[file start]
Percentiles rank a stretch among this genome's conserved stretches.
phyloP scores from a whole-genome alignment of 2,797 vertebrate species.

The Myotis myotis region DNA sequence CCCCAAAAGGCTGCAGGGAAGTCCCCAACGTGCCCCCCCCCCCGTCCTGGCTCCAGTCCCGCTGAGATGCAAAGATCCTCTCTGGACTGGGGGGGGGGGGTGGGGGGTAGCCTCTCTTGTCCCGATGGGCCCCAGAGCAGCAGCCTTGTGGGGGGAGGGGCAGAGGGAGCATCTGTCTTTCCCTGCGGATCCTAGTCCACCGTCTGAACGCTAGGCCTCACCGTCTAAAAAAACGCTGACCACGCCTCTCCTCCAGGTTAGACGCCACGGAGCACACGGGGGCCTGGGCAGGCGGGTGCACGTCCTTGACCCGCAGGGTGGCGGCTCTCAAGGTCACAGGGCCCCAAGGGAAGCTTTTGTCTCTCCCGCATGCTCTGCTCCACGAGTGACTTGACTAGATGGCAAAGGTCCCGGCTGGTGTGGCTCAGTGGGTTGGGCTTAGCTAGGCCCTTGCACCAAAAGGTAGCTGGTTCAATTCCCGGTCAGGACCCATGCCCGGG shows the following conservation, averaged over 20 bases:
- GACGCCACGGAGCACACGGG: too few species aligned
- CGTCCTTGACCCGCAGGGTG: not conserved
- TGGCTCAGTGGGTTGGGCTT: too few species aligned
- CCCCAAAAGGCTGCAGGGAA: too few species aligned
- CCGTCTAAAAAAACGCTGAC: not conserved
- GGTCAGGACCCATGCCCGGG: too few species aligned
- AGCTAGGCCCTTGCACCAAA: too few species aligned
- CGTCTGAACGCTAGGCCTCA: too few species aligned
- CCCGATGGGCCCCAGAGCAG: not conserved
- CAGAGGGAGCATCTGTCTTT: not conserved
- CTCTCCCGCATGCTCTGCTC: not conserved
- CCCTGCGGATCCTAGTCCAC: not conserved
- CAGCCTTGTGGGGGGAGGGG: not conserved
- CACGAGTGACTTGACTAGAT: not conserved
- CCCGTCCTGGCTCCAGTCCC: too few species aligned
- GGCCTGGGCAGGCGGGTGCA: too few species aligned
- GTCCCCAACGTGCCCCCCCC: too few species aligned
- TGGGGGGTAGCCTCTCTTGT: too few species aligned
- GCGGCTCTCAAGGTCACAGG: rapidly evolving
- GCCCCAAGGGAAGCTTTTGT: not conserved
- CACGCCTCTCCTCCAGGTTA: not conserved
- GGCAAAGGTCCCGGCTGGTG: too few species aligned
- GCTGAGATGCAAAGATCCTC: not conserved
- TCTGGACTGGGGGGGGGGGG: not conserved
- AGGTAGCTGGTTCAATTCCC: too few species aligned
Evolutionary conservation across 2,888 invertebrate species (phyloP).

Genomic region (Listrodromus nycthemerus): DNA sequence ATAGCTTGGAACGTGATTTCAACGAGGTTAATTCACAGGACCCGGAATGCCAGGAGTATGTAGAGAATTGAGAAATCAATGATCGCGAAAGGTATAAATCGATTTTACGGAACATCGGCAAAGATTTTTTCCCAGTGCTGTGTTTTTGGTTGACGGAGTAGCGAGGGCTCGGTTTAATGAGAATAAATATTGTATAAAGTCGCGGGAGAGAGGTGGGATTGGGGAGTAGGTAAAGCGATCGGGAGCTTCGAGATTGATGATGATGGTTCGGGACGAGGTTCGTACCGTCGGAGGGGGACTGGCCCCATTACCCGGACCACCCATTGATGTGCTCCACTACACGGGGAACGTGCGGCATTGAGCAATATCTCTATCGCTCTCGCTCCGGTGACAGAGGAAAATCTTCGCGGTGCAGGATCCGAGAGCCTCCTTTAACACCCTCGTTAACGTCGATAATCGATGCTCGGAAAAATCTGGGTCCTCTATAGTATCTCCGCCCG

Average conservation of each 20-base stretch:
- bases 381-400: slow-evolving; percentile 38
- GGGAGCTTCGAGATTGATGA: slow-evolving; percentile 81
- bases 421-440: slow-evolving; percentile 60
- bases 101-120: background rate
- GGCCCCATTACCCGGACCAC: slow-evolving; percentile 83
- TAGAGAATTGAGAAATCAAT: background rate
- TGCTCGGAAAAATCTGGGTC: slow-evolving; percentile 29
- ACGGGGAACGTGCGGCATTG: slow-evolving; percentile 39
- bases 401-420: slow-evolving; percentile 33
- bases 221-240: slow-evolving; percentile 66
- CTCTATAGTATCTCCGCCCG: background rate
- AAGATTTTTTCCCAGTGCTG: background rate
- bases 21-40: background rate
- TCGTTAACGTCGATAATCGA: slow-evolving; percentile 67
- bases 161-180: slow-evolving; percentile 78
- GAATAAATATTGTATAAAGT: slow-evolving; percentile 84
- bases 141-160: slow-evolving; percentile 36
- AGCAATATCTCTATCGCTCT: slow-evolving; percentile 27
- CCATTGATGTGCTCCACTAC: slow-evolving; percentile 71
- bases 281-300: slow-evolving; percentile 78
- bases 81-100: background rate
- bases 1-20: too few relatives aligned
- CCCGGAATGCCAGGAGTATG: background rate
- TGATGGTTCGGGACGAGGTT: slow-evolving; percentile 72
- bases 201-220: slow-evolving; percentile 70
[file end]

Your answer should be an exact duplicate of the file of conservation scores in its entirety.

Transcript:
Percentiles rank a stretch among this genome's conserved stretches.
phyloP scores from a whole-genome alignment of 2,797 vertebrate species.

The Myotis myotis region DNA sequence CCCCAAAAGGCTGCAGGGAAGTCCCCAACGTGCCCCCCCCCCCGTCCTGGCTCCAGTCCCGCTGAGATGCAAAGATCCTCTCTGGACTGGGGGGGGGGGGTGGGGGGTAGCCTCTCTTGTCCCGATGGGCCCCAGAGCAGCAGCCTTGTGGGGGGAGGGGCAGAGGGAGCATCTGTCTTTCCCTGCGGATCCTAGTCCACCGTCTGAACGCTAGGCCTCACCGTCTAAAAAAACGCTGACCACGCCTCTCCTCCAGGTTAGACGCCACGGAGCACACGGGGGCCTGGGCAGGCGGGTGCACGTCCTTGACCCGCAGGGTGGCGGCTCTCAAGGTCACAGGGCCCCAAGGGAAGCTTTTGTCTCTCCCGCATGCTCTGCTCCACGAGTGACTTGACTAGATGGCAAAGGTCCCGGCTGGTGTGGCTCAGTGGGTTGGGCTTAGCTAGGCCCTTGCACCAAAAGGTAGCTGGTTCAATTCCCGGTCAGGACCCATGCCCGGG shows the following conservation, averaged over 20 bases:
- GACGCCACGGAGCACACGGG: too few species aligned
- CGTCCTTGACCCGCAGGGTG: not conserved
- TGGCTCAGTGGGTTGGGCTT: too few species aligned
- CCCCAAAAGGCTGCAGGGAA: too few species aligned
- CCGTCTAAAAAAACGCTGAC: not conserved
- GGTCAGGACCCATGCCCGGG: too few species aligned
- AGCTAGGCCCTTGCACCAAA: too few species aligned
- CGTCTGAACGCTAGGCCTCA: too few species aligned
- CCCGATGGGCCCCAGAGCAG: not conserved
- CAGAGGGAGCATCTGTCTTT: not conserved
- CTCTCCCGCATGCTCTGCTC: not conserved
- CCCTGCGGATCCTAGTCCAC: not conserved
- CAGCCTTGTGGGGGGAGGGG: not conserved
- CACGAGTGACTTGACTAGAT: not conserved
- CCCGTCCTGGCTCCAGTCCC: too few species aligned
- GGCCTGGGCAGGCGGGTGCA: too few species aligned
- GTCCCCAACGTGCCCCCCCC: too few species aligned
- TGGGGGGTAGCCTCTCTTGT: too few species aligned
- GCGGCTCTCAAGGTCACAGG: rapidly evolving
- GCCCCAAGGGAAGCTTTTGT: not conserved
- CACGCCTCTCCTCCAGGTTA: not conserved
- GGCAAAGGTCCCGGCTGGTG: too few species aligned
- GCTGAGATGCAAAGATCCTC: not conserved
- TCTGGACTGGGGGGGGGGGG: not conserved
- AGGTAGCTGGTTCAATTCCC: too few species aligned
Evolutionary conservation across 2,888 invertebrate species (phyloP).

Genomic region (Listrodromus nycthemerus): DNA sequence ATAGCTTGGAACGTGATTTCAACGAGGTTAATTCACAGGACCCGGAATGCCAGGAGTATGTAGAGAATTGAGAAATCAATGATCGCGAAAGGTATAAATCGATTTTACGGAACATCGGCAAAGATTTTTTCCCAGTGCTGTGTTTTTGGTTGACGGAGTAGCGAGGGCTCGGTTTAATGAGAATAAATATTGTATAAAGTCGCGGGAGAGAGGTGGGATTGGGGAGTAGGTAAAGCGATCGGGAGCTTCGAGATTGATGATGATGGTTCGGGACGAGGTTCGTACCGTCGGAGGGGGACTGGCCCCATTACCCGGACCACCCATTGATGTGCTCCACTACACGGGGAACGTGCGGCATTGAGCAATATCTCTATCGCTCTCGCTCCGGTGACAGAGGAAAATCTTCGCGGTGCAGGATCCGAGAGCCTCCTTTAACACCCTCGTTAACGTCGATAATCGATGCTCGGAAAAATCTGGGTCCTCTATAGTATCTCCGCCCG

Average conservation of each 20-base stretch:
- bases 381-400: slow-evolving; percentile 38
- GGGAGCTTCGAGATTGATGA: slow-evolving; percentile 81
- bases 421-440: slow-evolving; percentile 60
- bases 101-120: background rate
- GGCCCCATTACCCGGACCAC: slow-evolving; percentile 83
- TAGAGAATTGAGAAATCAAT: background rate
- TGCTCGGAAAAATCTGGGTC: slow-evolving; percentile 29
- ACGGGGAACGTGCGGCATTG: slow-evolving; percentile 39
- bases 401-420: slow-evolving; percentile 33
- bases 221-240: slow-evolving; percentile 66
- CTCTATAGTATCTCCGCCCG: background rate
- AAGATTTTTTCCCAGTGCTG: background rate
- bases 21-40: background rate
- TCGTTAACGTCGATAATCGA: slow-evolving; percentile 67
- bases 161-180: slow-evolving; percentile 78
- GAATAAATATTGTATAAAGT: slow-evolving; percentile 84
- bases 141-160: slow-evolving; percentile 36
- AGCAATATCTCTATCGCTCT: slow-evolving; percentile 27
- CCATTGATGTGCTCCACTAC: slow-evolving; percentile 71
- bases 281-300: slow-evolving; percentile 78
- bases 81-100: background rate
- bases 1-20: too few relatives aligned
- CCCGGAATGCCAGGAGTATG: background rate
- TGATGGTTCGGGACGAGGTT: slow-evolving; percentile 72
- bases 201-220: slow-evolving; percentile 70